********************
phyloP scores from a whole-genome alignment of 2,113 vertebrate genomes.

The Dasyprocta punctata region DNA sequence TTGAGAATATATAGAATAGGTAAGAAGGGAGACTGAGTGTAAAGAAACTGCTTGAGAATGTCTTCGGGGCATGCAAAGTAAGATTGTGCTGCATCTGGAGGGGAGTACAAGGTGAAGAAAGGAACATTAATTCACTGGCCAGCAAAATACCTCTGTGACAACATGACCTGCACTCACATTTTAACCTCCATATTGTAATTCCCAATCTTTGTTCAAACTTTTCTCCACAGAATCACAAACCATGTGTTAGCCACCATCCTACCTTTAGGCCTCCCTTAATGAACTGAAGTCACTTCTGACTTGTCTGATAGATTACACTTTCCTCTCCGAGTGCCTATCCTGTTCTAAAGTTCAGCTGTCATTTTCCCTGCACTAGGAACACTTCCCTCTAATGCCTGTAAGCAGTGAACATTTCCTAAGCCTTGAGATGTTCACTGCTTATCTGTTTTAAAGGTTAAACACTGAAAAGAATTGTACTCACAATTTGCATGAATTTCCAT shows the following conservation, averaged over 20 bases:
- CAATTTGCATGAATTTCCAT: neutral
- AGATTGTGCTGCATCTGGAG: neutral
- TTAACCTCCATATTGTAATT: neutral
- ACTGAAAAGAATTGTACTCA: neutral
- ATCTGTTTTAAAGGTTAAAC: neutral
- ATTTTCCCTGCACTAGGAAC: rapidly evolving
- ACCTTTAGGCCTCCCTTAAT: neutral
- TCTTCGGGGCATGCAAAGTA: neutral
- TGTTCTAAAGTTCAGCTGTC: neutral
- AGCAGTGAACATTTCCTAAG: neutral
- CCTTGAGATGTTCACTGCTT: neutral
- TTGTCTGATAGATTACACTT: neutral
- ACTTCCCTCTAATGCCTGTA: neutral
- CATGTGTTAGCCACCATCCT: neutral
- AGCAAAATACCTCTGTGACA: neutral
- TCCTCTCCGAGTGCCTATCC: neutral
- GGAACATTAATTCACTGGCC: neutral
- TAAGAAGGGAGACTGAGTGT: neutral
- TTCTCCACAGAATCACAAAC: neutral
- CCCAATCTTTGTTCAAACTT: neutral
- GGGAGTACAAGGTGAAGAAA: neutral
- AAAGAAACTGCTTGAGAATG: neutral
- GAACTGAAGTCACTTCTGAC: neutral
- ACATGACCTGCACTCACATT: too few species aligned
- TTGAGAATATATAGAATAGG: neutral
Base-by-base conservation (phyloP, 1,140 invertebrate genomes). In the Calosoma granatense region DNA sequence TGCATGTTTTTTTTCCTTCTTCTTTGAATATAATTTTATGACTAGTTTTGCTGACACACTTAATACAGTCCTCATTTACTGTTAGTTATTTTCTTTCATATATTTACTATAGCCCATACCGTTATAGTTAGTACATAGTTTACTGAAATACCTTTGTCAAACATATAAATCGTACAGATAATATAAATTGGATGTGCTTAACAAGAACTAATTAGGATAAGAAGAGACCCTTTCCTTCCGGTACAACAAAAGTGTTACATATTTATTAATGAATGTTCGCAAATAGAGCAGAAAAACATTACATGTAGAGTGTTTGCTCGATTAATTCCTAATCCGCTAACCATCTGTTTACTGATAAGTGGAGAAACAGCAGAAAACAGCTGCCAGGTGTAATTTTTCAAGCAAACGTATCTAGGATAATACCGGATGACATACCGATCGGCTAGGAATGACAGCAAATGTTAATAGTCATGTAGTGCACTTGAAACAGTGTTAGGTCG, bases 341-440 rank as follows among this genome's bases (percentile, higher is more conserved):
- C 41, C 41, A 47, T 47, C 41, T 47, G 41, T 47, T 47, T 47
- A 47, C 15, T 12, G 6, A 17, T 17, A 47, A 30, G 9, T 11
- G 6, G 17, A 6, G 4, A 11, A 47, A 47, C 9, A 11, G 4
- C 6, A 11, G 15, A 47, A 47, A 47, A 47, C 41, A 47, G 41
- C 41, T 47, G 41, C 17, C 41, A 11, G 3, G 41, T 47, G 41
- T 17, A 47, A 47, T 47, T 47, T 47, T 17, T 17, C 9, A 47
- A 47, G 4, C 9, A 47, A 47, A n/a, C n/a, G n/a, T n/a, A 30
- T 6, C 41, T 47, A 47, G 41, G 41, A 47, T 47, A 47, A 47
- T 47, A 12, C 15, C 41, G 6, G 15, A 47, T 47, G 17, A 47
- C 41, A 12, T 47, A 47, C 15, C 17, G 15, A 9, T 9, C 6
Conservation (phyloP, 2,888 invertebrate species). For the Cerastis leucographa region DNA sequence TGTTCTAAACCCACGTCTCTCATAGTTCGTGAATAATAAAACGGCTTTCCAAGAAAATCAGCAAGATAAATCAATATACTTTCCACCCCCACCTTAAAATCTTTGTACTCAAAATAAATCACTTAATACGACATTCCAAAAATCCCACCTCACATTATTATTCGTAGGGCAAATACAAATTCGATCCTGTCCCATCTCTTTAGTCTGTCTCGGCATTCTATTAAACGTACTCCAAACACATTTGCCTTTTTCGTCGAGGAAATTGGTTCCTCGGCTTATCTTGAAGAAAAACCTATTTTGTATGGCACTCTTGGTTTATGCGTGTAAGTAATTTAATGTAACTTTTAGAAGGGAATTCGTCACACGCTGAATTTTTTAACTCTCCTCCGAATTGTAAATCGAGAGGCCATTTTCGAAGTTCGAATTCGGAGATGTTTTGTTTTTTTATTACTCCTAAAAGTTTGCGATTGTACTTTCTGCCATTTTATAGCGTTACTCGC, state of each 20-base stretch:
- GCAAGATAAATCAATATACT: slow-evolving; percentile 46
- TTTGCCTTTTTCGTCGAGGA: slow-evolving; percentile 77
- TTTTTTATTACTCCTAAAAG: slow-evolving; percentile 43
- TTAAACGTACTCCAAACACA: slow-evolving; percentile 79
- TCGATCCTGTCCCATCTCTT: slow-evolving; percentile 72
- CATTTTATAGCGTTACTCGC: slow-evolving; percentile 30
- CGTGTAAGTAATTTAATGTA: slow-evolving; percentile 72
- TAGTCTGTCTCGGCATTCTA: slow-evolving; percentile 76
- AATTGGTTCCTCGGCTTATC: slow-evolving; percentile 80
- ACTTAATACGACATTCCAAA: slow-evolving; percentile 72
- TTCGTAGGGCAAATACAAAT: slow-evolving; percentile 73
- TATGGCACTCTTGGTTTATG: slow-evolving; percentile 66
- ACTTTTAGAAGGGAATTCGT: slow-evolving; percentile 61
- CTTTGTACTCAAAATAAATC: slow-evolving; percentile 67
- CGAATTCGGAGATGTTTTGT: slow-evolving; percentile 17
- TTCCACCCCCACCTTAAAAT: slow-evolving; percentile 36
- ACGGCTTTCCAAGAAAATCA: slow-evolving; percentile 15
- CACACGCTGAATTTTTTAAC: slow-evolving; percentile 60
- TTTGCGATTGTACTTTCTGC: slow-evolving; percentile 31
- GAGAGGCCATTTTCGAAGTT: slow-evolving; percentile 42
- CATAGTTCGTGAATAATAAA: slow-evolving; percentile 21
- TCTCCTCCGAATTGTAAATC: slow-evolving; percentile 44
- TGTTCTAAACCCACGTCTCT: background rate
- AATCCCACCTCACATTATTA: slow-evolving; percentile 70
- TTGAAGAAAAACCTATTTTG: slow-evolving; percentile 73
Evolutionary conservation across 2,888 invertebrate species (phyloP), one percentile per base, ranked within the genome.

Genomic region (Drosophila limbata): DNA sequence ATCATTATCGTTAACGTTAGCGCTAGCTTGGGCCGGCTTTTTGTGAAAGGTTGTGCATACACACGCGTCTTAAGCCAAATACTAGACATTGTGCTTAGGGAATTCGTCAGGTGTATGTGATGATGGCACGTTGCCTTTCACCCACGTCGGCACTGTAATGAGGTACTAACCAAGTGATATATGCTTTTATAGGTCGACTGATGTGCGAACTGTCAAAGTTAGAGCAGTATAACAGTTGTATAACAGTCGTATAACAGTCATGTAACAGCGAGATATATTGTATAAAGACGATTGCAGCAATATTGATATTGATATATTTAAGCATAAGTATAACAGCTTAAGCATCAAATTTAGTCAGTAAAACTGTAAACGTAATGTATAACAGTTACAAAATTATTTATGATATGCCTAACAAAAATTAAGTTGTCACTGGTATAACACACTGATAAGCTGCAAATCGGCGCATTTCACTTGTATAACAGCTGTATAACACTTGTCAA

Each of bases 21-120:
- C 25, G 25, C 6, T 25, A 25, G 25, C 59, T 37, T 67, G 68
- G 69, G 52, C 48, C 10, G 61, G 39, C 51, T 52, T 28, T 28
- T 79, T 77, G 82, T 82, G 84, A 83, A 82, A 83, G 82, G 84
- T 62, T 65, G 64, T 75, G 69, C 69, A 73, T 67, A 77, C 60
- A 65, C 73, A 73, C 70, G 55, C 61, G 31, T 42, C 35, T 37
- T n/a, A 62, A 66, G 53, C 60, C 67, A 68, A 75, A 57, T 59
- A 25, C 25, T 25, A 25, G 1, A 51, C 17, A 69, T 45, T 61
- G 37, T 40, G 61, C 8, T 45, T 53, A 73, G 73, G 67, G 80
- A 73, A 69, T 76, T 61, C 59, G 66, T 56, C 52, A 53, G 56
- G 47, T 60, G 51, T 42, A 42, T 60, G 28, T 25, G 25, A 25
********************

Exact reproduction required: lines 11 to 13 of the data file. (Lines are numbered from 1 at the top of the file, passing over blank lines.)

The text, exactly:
- TGTTCTAAAGTTCAGCTGTC: neutral
- AGCAGTGAACATTTCCTAAG: neutral
- CCTTGAGATGTTCACTGCTT: neutral